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March 15, 2019


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I like to recycle but was surprised when I moved to Florida and found they don't have convenient recycling programs. So disappointed.


Hi Jennifer,

My daughter lived in Miami Beach for five years and I remember the recycling was lacking, especially for the row of townhouses she lived in for some reason. She finally was able to get the city to come and pick up the recycling.

Look on the website of the local government and read about their recycling program. It may list places where you can take items that you can't recycle at the curbside. Some local governments have cut back their curbside program in light of the Chinese government reducing to almost nothing the recycled materials it's willing to take from other counties.


Rebecca Forstadt Olkowski

I love your idea of using canning jars instead of plastic containers to store food. I have stopped using plastic water bottles and filter my water using a Brita. Then I put it into a reusable bottle. California charges for grocery bags so most of us bring a reusable shopping bag to the market. I always do. Some coffee shops will fill up your container if it has measuring indicators on it so they know how many ounces it holds. I used cloth diapers when my kids were little and a diaper service. I hated the idea of putting plastic on their butts and in landfills. Now I use the diapers to dust with and then wash them out. They're the best dust cloths.


Hi Rebecca,

I've used canning jars for decades for storing food in my kitchen. It works so great because you never have that problem of trying to find a lid that works.

Good job using reusable water and coffee containers. You really have to think about it before you go out to remember all these things.

I used cloth diapers for my kids, too, because that's what most people were going back then.

Yes, it's awful to put all that plastic in the landfills plus the human waste that might leak into the groundwater.


Tom Sightings

Great advice. There was an article in the NY Times over the wknd pointing out how we're overwhelmed by recycling, and so we're burning it for energy or sending it to landfills. So as you point out, we're down to reduce and reuse, since recycling doesn't seem to work that well anymore.


Hi Tom,

Recycling was working fine when China was taking the plastic recycled. However, China was overwhelmed with plastic -- they were using a large part of it to remake things, but the less usable kinds of plastic and contaminated plastic were polluting the environment there.

The United States was sending its plastic to other countries such as Indonesia, but it's becoming overwhelmed, too.

The problem is there's so much plastic that isn't recyclable -- usually film plastic and the plastic that consumer goods come in -- that's an even bigger problem.

A solution is that the recycled plastic needs to be made into consumer goods here. It's time for lawmakers to take action.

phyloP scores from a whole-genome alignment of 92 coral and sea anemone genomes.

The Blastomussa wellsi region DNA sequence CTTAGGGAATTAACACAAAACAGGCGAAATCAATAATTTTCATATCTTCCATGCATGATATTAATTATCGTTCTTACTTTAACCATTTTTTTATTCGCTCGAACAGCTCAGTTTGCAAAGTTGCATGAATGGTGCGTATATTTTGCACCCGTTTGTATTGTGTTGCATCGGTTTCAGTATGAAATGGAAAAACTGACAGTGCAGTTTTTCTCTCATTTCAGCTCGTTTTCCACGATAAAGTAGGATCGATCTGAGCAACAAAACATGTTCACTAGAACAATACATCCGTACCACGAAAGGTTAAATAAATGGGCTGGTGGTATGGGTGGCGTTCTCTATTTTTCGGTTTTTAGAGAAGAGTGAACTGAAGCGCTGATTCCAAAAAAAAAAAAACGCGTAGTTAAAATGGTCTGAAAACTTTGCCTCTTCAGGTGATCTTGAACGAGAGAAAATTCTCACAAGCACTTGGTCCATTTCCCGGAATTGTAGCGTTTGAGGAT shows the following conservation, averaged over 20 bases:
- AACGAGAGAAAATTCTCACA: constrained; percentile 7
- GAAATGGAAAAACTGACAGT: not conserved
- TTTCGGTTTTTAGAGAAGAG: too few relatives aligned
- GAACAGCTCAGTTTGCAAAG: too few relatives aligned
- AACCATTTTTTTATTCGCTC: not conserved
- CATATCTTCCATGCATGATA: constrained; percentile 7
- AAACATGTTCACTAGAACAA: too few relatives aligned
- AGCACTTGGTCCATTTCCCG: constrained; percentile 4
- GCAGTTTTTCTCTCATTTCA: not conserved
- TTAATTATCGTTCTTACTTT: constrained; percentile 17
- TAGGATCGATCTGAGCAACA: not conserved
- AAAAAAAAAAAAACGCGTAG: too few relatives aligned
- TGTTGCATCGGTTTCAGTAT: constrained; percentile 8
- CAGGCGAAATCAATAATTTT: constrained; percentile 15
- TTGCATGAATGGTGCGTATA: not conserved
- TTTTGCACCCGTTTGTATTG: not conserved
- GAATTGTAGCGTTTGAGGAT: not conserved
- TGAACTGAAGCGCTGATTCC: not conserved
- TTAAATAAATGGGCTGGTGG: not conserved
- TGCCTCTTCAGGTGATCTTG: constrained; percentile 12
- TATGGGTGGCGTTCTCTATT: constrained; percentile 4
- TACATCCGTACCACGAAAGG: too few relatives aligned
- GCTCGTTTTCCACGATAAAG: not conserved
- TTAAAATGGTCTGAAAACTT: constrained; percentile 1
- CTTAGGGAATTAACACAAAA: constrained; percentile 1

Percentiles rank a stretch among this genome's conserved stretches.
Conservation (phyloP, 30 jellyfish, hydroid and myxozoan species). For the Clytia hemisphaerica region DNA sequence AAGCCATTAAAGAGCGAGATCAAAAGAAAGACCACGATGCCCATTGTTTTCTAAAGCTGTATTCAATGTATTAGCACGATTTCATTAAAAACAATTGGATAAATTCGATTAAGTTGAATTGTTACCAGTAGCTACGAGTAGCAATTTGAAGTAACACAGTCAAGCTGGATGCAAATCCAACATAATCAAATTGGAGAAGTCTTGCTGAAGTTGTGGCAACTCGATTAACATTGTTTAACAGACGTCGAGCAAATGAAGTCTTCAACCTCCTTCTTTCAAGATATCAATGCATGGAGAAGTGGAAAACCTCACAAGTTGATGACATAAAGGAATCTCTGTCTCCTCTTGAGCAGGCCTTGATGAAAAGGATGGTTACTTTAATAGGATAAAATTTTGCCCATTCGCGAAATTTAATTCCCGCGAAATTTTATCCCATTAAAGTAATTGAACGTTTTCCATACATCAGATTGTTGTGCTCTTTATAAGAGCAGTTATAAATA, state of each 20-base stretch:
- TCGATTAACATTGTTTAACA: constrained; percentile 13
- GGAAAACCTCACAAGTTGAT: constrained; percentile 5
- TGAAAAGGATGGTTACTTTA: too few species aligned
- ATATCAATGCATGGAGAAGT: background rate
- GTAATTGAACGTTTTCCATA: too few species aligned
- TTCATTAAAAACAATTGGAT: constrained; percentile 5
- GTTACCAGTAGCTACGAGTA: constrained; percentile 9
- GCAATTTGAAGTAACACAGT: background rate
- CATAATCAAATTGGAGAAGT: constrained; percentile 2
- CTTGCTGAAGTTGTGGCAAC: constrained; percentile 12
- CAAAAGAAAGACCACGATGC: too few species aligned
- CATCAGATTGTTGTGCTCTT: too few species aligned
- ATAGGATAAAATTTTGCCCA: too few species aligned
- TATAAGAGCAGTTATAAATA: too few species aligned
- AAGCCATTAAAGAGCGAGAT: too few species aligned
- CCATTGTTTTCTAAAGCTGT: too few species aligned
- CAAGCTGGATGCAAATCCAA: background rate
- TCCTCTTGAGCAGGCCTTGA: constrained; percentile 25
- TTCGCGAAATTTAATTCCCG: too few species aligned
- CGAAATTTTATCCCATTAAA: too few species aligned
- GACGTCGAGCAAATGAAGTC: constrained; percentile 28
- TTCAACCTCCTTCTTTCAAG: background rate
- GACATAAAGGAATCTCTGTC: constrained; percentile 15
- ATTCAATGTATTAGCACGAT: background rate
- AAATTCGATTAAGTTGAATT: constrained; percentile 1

"I buy most of my food at my two local co-op stores. They both have bins of fruit and vegetables. I also buy nuts, rice, flour, baking powder, spices, and many other items in bulk. Bring containers that you can reuse in addition to the supply of plastic bags you’ve saved from earlier purchases." In Oregon because of a change in a state regulation that concerns beer containers ("growlers")it's no longer legal for food co-ops to provide sterilized glass containers for people to use (they sell new glass containers) for any bulk item that requires cooling/refrigeration. Only way around that rule I've found is to use the funnels provided by the co-op. Letters to the OR regulatory agency produced in no response and no change. Nothing like state actions that make it MORE difficult to reduce use of single use plastics (you're not supposed to reuse the free plastic containers for refrigerated bulk items either).

The new regulation doesn't effect the use of glass containers for non-refrigerated bulk items and I agree that co-ops, besides being good organizations, provide ways of reducing use of non-recyclables. My co-op provides a way of recycling styroform and shredded paper which my local exclusive franchise trash pickup business either never did (styrofoam) or no longer does. I have to pay to recycle styrofoam but it's worth it. I have yet to persuade all corporate sellers to stop using styrofoam for packaging.

Be nice if it were possible to get fewer shipped items that include plastic air "pillows", plastic bags, etc. Paper works fine & is recyclable, usually.


Hi azure,

That's interesting about the new regulation in Oregon on banning reusing glass containers for refrigerated items. I wonder what caused the change?

I ran across a Consumer Reports article saying that you shouldn't reuse plastic bags for vegetables and fruits like I suggested in my article. It talked about contamination from meat that has dripped in the plastic bag. I'll need to update my article. What I'm doing now is putting meat separately in a plastic bag, then throwing that bag away. I was putting meat in a separate paper bag, but juices from the meat could leak.


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